The book of trades; or, Familiar descriptions of the most useful trades, manufactures, and arts practised in England : and the manner in which the workmen perform their various employments.
(undated, inscribed 1829)
The book-binder., p. 7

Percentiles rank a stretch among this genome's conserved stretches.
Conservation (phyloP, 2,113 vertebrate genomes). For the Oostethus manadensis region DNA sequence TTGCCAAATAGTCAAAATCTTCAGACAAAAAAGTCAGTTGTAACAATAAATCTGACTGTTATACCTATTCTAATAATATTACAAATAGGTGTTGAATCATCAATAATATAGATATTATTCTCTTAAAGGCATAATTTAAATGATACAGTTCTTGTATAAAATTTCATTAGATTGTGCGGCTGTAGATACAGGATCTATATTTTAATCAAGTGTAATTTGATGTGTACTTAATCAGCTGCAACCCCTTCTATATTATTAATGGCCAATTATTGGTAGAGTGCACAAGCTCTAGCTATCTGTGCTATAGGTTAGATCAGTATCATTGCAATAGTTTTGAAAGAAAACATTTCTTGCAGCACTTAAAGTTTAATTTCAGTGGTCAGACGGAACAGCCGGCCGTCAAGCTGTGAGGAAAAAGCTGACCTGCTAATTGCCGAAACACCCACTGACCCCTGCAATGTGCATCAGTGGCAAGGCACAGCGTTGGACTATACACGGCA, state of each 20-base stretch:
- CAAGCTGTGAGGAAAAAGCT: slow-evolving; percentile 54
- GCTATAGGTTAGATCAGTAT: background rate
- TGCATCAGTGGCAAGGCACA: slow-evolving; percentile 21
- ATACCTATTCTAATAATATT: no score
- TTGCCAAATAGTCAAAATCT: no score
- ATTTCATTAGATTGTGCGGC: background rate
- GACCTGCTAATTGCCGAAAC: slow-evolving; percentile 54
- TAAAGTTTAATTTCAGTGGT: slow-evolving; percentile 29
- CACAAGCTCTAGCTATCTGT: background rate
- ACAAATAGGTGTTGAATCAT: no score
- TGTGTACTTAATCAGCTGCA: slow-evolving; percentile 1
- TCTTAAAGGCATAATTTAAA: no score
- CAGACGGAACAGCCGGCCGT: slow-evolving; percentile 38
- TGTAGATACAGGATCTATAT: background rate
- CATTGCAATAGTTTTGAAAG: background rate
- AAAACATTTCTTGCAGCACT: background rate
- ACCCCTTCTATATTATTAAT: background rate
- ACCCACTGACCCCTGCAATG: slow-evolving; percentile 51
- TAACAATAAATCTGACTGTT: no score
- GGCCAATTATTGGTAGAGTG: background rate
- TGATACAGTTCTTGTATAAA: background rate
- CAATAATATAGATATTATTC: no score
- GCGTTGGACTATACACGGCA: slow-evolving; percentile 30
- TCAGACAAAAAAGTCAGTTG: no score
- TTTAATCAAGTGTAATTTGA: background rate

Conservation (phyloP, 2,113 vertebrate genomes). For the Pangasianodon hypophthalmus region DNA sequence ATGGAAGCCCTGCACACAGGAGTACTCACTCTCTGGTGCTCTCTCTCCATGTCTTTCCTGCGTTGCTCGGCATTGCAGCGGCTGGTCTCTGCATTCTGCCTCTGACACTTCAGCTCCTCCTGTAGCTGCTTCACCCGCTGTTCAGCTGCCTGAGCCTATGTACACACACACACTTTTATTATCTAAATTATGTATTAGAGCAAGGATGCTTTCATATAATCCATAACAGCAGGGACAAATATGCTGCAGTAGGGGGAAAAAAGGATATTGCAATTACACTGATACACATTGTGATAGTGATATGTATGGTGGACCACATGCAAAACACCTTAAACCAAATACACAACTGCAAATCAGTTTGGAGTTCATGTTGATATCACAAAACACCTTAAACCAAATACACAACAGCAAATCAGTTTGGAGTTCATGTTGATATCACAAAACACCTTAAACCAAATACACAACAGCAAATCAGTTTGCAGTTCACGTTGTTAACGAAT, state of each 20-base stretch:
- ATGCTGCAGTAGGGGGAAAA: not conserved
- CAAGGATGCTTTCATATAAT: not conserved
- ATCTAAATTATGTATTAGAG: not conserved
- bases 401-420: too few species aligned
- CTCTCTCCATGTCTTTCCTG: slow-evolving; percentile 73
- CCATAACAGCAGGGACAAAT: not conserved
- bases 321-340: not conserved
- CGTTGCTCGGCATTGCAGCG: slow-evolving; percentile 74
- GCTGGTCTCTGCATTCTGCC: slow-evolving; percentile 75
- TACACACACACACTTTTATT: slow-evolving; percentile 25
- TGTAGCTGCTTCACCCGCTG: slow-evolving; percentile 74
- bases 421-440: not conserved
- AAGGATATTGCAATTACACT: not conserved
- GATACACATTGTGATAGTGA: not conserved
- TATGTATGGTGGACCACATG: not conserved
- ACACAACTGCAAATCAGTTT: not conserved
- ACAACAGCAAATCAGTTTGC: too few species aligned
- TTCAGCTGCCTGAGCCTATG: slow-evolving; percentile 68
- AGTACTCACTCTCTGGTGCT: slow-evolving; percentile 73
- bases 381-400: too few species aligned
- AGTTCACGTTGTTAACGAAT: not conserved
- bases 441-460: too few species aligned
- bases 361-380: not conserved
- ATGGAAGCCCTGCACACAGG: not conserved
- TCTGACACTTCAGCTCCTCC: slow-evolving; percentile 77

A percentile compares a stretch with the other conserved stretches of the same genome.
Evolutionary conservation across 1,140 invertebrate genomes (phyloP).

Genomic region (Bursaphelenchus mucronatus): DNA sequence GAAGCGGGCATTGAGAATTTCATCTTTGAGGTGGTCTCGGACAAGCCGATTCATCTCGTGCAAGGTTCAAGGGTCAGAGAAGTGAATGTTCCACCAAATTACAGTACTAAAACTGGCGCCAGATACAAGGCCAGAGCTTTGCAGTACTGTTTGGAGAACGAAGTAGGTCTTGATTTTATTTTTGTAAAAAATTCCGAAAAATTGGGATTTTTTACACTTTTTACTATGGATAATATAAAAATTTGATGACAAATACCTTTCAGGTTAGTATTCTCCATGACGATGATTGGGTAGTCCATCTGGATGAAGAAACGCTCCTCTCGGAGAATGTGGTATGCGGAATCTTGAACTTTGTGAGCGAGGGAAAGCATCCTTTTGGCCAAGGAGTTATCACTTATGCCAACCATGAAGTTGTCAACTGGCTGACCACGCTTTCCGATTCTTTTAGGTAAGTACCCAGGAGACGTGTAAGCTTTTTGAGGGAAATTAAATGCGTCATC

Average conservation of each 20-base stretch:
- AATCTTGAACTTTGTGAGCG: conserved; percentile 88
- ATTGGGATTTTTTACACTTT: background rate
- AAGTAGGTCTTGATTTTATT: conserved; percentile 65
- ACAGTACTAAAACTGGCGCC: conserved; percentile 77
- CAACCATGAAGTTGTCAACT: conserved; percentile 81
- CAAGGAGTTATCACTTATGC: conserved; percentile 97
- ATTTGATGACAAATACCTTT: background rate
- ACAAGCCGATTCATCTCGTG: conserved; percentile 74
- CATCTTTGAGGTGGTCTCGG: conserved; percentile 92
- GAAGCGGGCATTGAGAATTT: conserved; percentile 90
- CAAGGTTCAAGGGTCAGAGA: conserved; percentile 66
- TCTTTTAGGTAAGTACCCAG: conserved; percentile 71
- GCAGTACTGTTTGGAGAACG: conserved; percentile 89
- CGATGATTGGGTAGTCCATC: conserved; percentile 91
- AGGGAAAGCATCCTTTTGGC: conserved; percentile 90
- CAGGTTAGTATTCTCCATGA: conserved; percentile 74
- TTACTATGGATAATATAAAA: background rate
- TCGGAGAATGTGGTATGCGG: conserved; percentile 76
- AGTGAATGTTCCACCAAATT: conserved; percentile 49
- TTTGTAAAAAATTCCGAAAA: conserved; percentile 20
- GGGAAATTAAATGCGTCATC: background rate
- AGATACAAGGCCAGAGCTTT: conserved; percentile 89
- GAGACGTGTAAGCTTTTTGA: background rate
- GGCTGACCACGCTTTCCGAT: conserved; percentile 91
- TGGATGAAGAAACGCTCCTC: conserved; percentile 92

7 THE BOOK-BINDER. AT what period Book-binding was firsr invented, cannot be ascertained; but it ap. pears, that the glue first used in fastening the leaves of a book together, was the in- vention of an Athenian, named Phillatius. The first process of binding is to fold the sheets according to the size intended by the printer, the guide for which is the signa- tures or letters placed at the bottom of cer- tain pages; the leaves are then placed to- gether, and beat with a hammer on a stone, and then sewed in a sewing press upon cords or packthreads, called bands, which is, as also the folding, principally performed by women, The bands are drawn through -holes in the boards, which is afterwards beat flat down, the book is then pressed be- tween two boards and the edges cu-t in what is called a plough; the mill-boards are squared with iron sheers; and the edges sprinkled. The book is now ready for covering, which may be done in calf, or any other leather, by wetting it in water; then cutting it to the size, it must be pasted and pulled tight over the boards and put in a press, the back being warmed by the fire, and rubbed down witha bodkin; afterpast- ing down the linings, the book is polished.
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